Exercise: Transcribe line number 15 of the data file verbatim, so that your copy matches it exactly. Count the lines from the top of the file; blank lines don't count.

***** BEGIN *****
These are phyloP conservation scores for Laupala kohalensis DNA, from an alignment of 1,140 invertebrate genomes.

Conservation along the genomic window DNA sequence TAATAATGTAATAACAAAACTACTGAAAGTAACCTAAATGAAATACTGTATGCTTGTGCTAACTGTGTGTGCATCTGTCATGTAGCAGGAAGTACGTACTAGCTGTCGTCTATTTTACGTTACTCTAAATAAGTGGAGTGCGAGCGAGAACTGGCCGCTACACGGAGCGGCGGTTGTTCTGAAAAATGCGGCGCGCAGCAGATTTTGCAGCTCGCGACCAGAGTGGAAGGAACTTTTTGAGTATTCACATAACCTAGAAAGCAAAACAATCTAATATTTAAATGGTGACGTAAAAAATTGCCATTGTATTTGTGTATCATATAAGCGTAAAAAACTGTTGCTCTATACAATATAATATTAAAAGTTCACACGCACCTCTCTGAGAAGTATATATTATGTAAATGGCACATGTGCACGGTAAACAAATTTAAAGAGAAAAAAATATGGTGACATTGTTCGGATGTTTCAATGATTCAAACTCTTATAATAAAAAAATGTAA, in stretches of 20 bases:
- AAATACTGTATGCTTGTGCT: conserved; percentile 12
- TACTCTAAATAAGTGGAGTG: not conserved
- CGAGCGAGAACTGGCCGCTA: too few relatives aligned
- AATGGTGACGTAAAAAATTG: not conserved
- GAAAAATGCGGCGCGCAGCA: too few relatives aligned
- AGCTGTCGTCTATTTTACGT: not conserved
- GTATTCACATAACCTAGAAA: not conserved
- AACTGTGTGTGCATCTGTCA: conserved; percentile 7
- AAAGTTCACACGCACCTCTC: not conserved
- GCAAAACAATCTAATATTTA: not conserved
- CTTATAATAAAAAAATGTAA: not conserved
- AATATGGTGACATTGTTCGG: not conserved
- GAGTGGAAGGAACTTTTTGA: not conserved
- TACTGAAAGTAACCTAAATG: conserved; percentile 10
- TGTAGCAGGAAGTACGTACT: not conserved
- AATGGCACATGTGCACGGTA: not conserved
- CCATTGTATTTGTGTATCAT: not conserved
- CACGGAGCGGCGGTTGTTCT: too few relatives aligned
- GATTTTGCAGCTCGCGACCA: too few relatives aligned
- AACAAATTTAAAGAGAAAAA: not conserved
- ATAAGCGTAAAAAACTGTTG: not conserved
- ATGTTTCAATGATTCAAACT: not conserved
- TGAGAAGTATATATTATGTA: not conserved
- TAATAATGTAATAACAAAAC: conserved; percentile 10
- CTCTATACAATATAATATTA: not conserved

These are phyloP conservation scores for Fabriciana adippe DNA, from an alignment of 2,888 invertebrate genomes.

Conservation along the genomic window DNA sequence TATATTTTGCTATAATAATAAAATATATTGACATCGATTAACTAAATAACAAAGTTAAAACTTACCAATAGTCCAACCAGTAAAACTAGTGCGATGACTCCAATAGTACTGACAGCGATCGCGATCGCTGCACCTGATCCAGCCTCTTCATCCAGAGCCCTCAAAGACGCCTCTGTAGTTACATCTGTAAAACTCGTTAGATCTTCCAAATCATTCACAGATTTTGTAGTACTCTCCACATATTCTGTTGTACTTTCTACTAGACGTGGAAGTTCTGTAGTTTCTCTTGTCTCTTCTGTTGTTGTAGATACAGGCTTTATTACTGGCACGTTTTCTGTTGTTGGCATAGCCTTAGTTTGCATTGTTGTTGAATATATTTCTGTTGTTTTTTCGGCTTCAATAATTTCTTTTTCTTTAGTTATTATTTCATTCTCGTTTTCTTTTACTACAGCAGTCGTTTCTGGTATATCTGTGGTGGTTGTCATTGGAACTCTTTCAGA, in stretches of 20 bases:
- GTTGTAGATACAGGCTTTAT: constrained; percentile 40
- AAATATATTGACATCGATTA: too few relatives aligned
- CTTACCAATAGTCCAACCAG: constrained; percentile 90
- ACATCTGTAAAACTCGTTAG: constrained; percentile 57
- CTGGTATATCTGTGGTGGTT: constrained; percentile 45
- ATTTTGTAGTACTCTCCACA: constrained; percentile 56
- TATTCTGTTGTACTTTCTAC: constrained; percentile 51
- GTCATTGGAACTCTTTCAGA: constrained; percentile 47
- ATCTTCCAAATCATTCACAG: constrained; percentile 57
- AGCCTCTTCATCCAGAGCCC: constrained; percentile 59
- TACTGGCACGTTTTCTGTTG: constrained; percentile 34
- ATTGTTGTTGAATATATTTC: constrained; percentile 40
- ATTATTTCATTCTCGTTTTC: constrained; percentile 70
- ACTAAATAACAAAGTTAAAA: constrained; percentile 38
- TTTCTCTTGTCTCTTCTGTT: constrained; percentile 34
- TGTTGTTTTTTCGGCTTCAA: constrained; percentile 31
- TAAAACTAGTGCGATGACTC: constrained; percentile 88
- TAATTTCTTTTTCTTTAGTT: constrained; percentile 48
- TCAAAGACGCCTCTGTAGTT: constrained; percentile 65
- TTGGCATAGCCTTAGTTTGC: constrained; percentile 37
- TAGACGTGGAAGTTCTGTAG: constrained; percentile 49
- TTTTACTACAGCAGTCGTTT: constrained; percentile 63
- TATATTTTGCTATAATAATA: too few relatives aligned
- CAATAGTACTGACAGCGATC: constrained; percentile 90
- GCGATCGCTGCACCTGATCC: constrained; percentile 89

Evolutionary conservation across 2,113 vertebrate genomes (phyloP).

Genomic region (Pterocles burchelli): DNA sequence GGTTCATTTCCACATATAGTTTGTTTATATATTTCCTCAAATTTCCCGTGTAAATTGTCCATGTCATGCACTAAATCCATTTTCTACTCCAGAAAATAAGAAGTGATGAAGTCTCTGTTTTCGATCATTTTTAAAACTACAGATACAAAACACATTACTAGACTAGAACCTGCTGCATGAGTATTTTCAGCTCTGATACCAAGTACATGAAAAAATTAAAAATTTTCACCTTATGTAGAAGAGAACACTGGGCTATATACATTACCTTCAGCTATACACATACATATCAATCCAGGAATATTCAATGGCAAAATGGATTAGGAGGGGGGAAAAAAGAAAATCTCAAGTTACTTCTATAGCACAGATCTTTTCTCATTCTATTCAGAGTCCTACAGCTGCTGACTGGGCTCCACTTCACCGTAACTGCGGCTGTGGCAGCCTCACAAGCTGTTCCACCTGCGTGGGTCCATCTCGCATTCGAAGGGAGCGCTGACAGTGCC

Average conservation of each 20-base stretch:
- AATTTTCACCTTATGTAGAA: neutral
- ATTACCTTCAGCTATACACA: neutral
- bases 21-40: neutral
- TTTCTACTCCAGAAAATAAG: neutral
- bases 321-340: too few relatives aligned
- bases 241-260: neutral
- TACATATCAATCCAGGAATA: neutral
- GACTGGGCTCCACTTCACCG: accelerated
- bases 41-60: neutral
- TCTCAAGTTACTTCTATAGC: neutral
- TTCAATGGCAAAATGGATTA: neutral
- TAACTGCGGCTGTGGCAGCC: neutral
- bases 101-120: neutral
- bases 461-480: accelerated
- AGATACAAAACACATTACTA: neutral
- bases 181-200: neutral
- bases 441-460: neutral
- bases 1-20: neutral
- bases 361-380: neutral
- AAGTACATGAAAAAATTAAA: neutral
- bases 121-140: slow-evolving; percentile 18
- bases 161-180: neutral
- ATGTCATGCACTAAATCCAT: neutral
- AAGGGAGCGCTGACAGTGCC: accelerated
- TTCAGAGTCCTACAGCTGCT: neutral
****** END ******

- GAGTGGAAGGAACTTTTTGA: not conserved